Pearson tells us, "Dark Eden was basically taking the momentum that we had used to build Forlorn in such a short period of time and then looking at like the GBA, which had come out. At the time, we were playing Circle of the Moon, and we were also going back to play Castlevania: Symphony of the Night.
"So we were looking at it as it was different enough from Forlorn, where it could be our own thing and not related to that work in any way but still borrow the design philosophies of how we had quickly produced maps and slammed everything together and had gone through the idea of ability progression and stuff like that."
According to the developers, Rival Dreams also managed to produce a GBA prototype for Dark Eden that everybody involved was proud of. It had the player unlocking "10 abilities in roughly 10 minutes", and went through "six different sets of background tile themes" in the same amount of time. Pearson told us that this would have been stretched out for the finished version, but for the demo, it made a good first impression.
Nevertheless, the company was still unable to get investors to hand over cash, leading the three men to go back to the drawing board yet again. It was at this point that Dunlop had his chance to shine, pitching his dream for a GBA game called Sea Boy.
"Sea Boy was my baby," Dunlop tells us. "That came after Dark Eden. Dark Eden was Jools and Kynan really wanting to make a Metroidvania. I enjoy those games, but I didn’t put a lot of direction into Dark Eden. I basically did all the programming. I would say Sea Boy, the majority of it was my design, but Jools did all of the art and all of the music."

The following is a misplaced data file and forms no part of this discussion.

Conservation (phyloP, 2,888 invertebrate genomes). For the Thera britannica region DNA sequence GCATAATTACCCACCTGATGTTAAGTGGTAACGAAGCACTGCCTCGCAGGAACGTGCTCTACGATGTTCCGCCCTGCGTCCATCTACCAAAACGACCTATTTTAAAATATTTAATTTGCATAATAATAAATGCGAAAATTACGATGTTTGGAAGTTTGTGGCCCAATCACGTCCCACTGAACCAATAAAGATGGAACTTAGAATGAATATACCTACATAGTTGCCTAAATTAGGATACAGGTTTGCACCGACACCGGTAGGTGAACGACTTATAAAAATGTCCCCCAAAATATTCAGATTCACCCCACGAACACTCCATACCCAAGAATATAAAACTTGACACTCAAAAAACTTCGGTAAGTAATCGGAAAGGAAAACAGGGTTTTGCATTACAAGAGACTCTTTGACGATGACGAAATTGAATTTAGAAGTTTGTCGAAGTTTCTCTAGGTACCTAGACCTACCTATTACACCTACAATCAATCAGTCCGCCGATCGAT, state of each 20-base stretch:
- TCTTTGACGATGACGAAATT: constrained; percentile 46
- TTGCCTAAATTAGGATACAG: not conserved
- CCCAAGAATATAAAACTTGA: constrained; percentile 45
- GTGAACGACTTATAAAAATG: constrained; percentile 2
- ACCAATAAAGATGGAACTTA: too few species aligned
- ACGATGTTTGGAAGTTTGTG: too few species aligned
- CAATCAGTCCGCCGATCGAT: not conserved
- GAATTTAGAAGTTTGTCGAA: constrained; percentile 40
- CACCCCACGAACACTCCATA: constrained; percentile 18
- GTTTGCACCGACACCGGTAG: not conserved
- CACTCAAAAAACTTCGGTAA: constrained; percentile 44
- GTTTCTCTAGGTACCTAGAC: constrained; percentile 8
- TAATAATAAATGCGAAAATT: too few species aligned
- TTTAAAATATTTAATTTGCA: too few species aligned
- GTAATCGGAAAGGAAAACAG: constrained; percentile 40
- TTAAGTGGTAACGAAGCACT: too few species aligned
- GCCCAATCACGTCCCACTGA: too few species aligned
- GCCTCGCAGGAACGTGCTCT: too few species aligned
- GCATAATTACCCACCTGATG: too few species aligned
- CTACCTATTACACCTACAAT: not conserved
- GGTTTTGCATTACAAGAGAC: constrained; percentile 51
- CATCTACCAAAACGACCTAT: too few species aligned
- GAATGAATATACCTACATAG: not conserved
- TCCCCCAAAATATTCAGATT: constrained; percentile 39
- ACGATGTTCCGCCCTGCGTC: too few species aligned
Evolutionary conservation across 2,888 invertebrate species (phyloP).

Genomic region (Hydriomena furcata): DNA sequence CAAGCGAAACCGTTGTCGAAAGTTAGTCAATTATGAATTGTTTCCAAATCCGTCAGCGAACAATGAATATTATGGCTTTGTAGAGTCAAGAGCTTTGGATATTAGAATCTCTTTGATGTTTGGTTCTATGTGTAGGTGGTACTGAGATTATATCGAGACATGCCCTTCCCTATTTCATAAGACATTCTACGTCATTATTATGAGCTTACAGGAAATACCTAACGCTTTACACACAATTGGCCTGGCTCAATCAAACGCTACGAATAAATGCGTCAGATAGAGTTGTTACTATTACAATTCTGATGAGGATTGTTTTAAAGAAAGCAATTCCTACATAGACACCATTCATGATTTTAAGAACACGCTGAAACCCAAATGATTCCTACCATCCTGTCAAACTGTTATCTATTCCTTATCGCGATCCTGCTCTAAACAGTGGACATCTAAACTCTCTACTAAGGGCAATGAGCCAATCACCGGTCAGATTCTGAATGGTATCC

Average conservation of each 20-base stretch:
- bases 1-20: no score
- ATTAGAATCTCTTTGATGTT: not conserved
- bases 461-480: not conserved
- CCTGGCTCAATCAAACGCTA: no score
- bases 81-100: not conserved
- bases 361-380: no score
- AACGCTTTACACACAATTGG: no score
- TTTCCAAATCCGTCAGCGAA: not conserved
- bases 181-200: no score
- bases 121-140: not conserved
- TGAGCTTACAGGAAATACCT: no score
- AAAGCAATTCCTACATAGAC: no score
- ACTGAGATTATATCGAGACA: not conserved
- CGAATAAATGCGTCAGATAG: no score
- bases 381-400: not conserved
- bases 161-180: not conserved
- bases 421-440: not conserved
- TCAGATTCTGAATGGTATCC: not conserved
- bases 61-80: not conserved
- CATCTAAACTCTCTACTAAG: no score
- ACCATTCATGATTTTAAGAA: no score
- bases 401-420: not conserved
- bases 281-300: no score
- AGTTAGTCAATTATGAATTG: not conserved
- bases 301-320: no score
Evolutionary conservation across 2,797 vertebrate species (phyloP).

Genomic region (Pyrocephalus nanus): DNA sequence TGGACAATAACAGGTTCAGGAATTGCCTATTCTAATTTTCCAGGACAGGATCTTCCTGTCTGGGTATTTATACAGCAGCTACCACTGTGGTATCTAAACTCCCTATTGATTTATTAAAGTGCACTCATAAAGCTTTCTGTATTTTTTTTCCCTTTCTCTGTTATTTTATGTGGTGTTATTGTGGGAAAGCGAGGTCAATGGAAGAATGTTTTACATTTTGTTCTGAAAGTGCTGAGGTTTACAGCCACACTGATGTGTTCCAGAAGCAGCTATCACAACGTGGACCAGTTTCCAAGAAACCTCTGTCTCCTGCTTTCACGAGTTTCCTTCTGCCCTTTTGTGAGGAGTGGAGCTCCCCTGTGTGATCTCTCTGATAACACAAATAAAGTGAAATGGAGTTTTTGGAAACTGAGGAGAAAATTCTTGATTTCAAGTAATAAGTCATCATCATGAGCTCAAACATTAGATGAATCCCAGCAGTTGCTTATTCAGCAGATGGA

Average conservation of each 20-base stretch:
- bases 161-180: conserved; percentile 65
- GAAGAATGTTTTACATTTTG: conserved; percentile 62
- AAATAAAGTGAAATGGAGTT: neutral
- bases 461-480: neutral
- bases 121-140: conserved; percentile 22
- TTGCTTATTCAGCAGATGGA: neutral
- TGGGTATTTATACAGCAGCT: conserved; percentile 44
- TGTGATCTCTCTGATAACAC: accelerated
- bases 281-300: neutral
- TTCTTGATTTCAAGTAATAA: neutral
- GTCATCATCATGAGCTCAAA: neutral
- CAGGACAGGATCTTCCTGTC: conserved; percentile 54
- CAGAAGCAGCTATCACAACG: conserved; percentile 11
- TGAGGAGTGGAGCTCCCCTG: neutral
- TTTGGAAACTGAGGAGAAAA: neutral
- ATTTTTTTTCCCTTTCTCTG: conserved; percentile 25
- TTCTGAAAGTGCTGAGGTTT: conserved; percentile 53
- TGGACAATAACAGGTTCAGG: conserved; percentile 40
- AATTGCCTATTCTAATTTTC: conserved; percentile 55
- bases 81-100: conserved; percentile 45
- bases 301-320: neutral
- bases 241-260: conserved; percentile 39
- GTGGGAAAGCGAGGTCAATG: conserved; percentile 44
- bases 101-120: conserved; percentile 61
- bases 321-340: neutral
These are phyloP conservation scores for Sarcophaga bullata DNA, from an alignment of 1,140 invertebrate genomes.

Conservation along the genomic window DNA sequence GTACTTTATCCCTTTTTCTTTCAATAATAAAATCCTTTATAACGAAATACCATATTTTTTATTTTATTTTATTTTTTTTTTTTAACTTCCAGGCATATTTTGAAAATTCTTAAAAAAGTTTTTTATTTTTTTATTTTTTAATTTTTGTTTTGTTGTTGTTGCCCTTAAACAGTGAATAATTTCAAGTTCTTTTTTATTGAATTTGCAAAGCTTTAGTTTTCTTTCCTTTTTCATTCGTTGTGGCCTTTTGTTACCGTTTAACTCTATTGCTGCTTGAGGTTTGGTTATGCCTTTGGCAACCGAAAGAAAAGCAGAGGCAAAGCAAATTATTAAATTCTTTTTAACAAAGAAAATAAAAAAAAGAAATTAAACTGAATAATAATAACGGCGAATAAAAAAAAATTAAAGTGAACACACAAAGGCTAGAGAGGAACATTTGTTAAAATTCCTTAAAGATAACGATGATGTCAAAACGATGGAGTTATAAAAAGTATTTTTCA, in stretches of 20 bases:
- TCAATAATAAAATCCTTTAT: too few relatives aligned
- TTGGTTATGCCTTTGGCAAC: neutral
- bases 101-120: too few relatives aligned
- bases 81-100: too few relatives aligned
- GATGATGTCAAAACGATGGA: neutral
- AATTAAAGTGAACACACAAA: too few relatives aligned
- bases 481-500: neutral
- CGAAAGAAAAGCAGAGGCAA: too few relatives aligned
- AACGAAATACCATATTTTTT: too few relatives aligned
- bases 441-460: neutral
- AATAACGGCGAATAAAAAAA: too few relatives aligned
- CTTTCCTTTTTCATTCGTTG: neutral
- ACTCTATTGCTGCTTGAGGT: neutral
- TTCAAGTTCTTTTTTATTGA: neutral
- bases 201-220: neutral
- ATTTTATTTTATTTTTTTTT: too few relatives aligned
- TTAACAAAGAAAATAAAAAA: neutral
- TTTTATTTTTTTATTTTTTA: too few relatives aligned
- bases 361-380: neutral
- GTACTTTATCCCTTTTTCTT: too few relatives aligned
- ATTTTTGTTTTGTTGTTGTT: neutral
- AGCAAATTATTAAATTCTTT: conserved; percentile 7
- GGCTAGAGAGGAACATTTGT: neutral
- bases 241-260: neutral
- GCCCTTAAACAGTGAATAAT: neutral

As Dunlop tells us, Sea Boy was based on his experiences as a new parent and his desire to move away from the violent video games that he had developed in the past, like Walker for the Commodore Amiga. He, therefore, came up with this idea of a small boy, based on his son, trying to save the ocean, by moving fish and other aquatic life from one body of water to another.
The way this would work is that you would select levels from a Super Mario World-inspired world map. Each stage had a different puzzle to solve and there were always multiple solutions to entertain. You could pick fish up, fling them, or try to run with them, with each level being built with some level of replayability in mind. There was also an impressive fluid simulation, which wasn't exactly common for the handheld, letting you raise and lower the water levels.
"It really worked and it allowed you to do really cool, interesting levels," says Dunlop. "Jools came up with this idea for a plant that when it’s not underwater, it’s closed, and when it’s underwater it opens up so you can grab the bomb from it. It’s like a bomb flower. So you could throw that onto things and blow up walls and then water would flood out and things like that.
"I also wanted to be able to replay the levels multiple times, so I had all these different goals built in like jumping and diving. Because if you jumped off a high platform and fell into the water, at a certain point the character would flip around and do a dive. So you would get a bonus secret for uncovering the dive point on that level."
Similar to Forlorn and Dark Eden, Sea Boy reached the prototype phase, but never got the support it needed to become a finished game, with publishers again unwilling to invest. As a result, all three games simply remain today as sketches of games that could have been.
As for the three men, they all went on to have incredible careers in the games industry. Kynan Pearson, for instance, joined Retro Studios and achieved his dream of working on a Metroid game with Metroid Prime 2: Echoes, Metroid Prime 3: Corruption. Ian Dunlop ended up doing freelance work for WayForward Technologies, in addition to running his own company OeFun, Inc. And Watsham co-founded the independent company Renegade Kid, where he released games like Moon, Mutant Mudds, and Xeodrifter.
All three told us that though these games never saw the light of day, the lessons learned on these projects proved to be vital experiences. In the case of Watsham, it even inspired the name of his current company, Atooi, which is directly lifted from Sea Boy (which you can take an exclusive look at below).
What game would you have most liked to play? Let us know in the comments!